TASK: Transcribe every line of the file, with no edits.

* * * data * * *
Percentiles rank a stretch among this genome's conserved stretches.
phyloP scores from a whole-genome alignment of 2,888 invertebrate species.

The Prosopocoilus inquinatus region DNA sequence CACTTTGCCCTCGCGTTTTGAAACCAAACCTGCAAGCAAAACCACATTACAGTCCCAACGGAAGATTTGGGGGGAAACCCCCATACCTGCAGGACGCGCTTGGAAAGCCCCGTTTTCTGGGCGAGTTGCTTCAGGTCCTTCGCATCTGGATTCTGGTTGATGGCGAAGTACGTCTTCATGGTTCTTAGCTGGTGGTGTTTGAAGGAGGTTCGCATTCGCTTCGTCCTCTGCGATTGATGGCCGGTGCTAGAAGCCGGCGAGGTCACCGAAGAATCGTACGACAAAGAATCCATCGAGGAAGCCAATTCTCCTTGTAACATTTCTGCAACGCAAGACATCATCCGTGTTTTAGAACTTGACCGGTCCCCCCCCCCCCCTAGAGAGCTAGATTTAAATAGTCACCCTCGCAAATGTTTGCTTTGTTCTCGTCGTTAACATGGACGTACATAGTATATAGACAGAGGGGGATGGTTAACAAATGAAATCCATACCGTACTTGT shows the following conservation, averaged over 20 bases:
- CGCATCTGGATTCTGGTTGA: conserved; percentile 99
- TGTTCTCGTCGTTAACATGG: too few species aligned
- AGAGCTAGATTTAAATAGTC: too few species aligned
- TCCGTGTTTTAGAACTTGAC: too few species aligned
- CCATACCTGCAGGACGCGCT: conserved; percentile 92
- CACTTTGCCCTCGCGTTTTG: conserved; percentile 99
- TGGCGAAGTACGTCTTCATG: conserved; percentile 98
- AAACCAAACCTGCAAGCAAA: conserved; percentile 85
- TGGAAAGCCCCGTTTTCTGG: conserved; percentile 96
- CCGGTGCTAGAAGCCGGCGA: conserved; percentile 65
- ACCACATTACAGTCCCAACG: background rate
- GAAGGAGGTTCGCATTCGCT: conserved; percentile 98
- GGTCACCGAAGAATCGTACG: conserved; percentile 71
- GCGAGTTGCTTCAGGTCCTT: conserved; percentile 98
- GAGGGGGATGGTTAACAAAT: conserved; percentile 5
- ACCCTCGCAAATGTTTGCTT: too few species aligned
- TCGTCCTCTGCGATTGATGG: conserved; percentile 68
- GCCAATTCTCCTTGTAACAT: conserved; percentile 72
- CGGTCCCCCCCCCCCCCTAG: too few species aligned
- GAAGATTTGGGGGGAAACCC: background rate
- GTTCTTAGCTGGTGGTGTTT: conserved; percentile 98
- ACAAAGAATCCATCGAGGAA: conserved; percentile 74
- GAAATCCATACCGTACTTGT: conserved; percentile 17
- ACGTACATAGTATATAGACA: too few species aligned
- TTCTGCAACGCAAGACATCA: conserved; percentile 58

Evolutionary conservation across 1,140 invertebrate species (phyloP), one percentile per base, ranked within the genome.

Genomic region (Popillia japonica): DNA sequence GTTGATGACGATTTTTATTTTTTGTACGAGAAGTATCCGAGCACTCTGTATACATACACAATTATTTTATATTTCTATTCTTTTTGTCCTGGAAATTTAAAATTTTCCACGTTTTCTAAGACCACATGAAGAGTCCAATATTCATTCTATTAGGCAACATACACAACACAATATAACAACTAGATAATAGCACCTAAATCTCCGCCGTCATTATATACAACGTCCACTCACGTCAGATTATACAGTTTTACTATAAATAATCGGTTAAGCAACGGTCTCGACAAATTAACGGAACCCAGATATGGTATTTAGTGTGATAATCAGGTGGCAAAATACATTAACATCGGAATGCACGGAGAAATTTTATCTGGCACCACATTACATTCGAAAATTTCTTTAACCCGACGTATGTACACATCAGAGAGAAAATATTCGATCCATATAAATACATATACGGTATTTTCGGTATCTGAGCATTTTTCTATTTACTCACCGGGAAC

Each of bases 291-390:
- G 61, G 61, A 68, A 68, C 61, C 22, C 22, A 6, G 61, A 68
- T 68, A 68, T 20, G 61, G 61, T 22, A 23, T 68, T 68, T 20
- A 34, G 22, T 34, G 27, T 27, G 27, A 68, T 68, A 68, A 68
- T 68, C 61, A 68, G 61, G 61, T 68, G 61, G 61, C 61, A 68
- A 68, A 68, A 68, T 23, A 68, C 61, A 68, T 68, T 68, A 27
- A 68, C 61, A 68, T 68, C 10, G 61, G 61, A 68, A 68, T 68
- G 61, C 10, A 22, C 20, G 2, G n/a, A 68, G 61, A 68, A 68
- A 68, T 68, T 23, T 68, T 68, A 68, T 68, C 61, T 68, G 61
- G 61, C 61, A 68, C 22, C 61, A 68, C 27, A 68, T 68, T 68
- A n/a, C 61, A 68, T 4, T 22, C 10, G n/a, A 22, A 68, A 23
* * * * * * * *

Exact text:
Percentiles rank a stretch among this genome's conserved stretches.
phyloP scores from a whole-genome alignment of 2,888 invertebrate species.

The Prosopocoilus inquinatus region DNA sequence CACTTTGCCCTCGCGTTTTGAAACCAAACCTGCAAGCAAAACCACATTACAGTCCCAACGGAAGATTTGGGGGGAAACCCCCATACCTGCAGGACGCGCTTGGAAAGCCCCGTTTTCTGGGCGAGTTGCTTCAGGTCCTTCGCATCTGGATTCTGGTTGATGGCGAAGTACGTCTTCATGGTTCTTAGCTGGTGGTGTTTGAAGGAGGTTCGCATTCGCTTCGTCCTCTGCGATTGATGGCCGGTGCTAGAAGCCGGCGAGGTCACCGAAGAATCGTACGACAAAGAATCCATCGAGGAAGCCAATTCTCCTTGTAACATTTCTGCAACGCAAGACATCATCCGTGTTTTAGAACTTGACCGGTCCCCCCCCCCCCCTAGAGAGCTAGATTTAAATAGTCACCCTCGCAAATGTTTGCTTTGTTCTCGTCGTTAACATGGACGTACATAGTATATAGACAGAGGGGGATGGTTAACAAATGAAATCCATACCGTACTTGT shows the following conservation, averaged over 20 bases:
- CGCATCTGGATTCTGGTTGA: conserved; percentile 99
- TGTTCTCGTCGTTAACATGG: too few species aligned
- AGAGCTAGATTTAAATAGTC: too few species aligned
- TCCGTGTTTTAGAACTTGAC: too few species aligned
- CCATACCTGCAGGACGCGCT: conserved; percentile 92
- CACTTTGCCCTCGCGTTTTG: conserved; percentile 99
- TGGCGAAGTACGTCTTCATG: conserved; percentile 98
- AAACCAAACCTGCAAGCAAA: conserved; percentile 85
- TGGAAAGCCCCGTTTTCTGG: conserved; percentile 96
- CCGGTGCTAGAAGCCGGCGA: conserved; percentile 65
- ACCACATTACAGTCCCAACG: background rate
- GAAGGAGGTTCGCATTCGCT: conserved; percentile 98
- GGTCACCGAAGAATCGTACG: conserved; percentile 71
- GCGAGTTGCTTCAGGTCCTT: conserved; percentile 98
- GAGGGGGATGGTTAACAAAT: conserved; percentile 5
- ACCCTCGCAAATGTTTGCTT: too few species aligned
- TCGTCCTCTGCGATTGATGG: conserved; percentile 68
- GCCAATTCTCCTTGTAACAT: conserved; percentile 72
- CGGTCCCCCCCCCCCCCTAG: too few species aligned
- GAAGATTTGGGGGGAAACCC: background rate
- GTTCTTAGCTGGTGGTGTTT: conserved; percentile 98
- ACAAAGAATCCATCGAGGAA: conserved; percentile 74
- GAAATCCATACCGTACTTGT: conserved; percentile 17
- ACGTACATAGTATATAGACA: too few species aligned
- TTCTGCAACGCAAGACATCA: conserved; percentile 58

Evolutionary conservation across 1,140 invertebrate species (phyloP), one percentile per base, ranked within the genome.

Genomic region (Popillia japonica): DNA sequence GTTGATGACGATTTTTATTTTTTGTACGAGAAGTATCCGAGCACTCTGTATACATACACAATTATTTTATATTTCTATTCTTTTTGTCCTGGAAATTTAAAATTTTCCACGTTTTCTAAGACCACATGAAGAGTCCAATATTCATTCTATTAGGCAACATACACAACACAATATAACAACTAGATAATAGCACCTAAATCTCCGCCGTCATTATATACAACGTCCACTCACGTCAGATTATACAGTTTTACTATAAATAATCGGTTAAGCAACGGTCTCGACAAATTAACGGAACCCAGATATGGTATTTAGTGTGATAATCAGGTGGCAAAATACATTAACATCGGAATGCACGGAGAAATTTTATCTGGCACCACATTACATTCGAAAATTTCTTTAACCCGACGTATGTACACATCAGAGAGAAAATATTCGATCCATATAAATACATATACGGTATTTTCGGTATCTGAGCATTTTTCTATTTACTCACCGGGAAC

Each of bases 291-390:
- G 61, G 61, A 68, A 68, C 61, C 22, C 22, A 6, G 61, A 68
- T 68, A 68, T 20, G 61, G 61, T 22, A 23, T 68, T 68, T 20
- A 34, G 22, T 34, G 27, T 27, G 27, A 68, T 68, A 68, A 68
- T 68, C 61, A 68, G 61, G 61, T 68, G 61, G 61, C 61, A 68
- A 68, A 68, A 68, T 23, A 68, C 61, A 68, T 68, T 68, A 27
- A 68, C 61, A 68, T 68, C 10, G 61, G 61, A 68, A 68, T 68
- G 61, C 10, A 22, C 20, G 2, G n/a, A 68, G 61, A 68, A 68
- A 68, T 68, T 23, T 68, T 68, A 68, T 68, C 61, T 68, G 61
- G 61, C 61, A 68, C 22, C 61, A 68, C 27, A 68, T 68, T 68
- A n/a, C 61, A 68, T 4, T 22, C 10, G n/a, A 22, A 68, A 23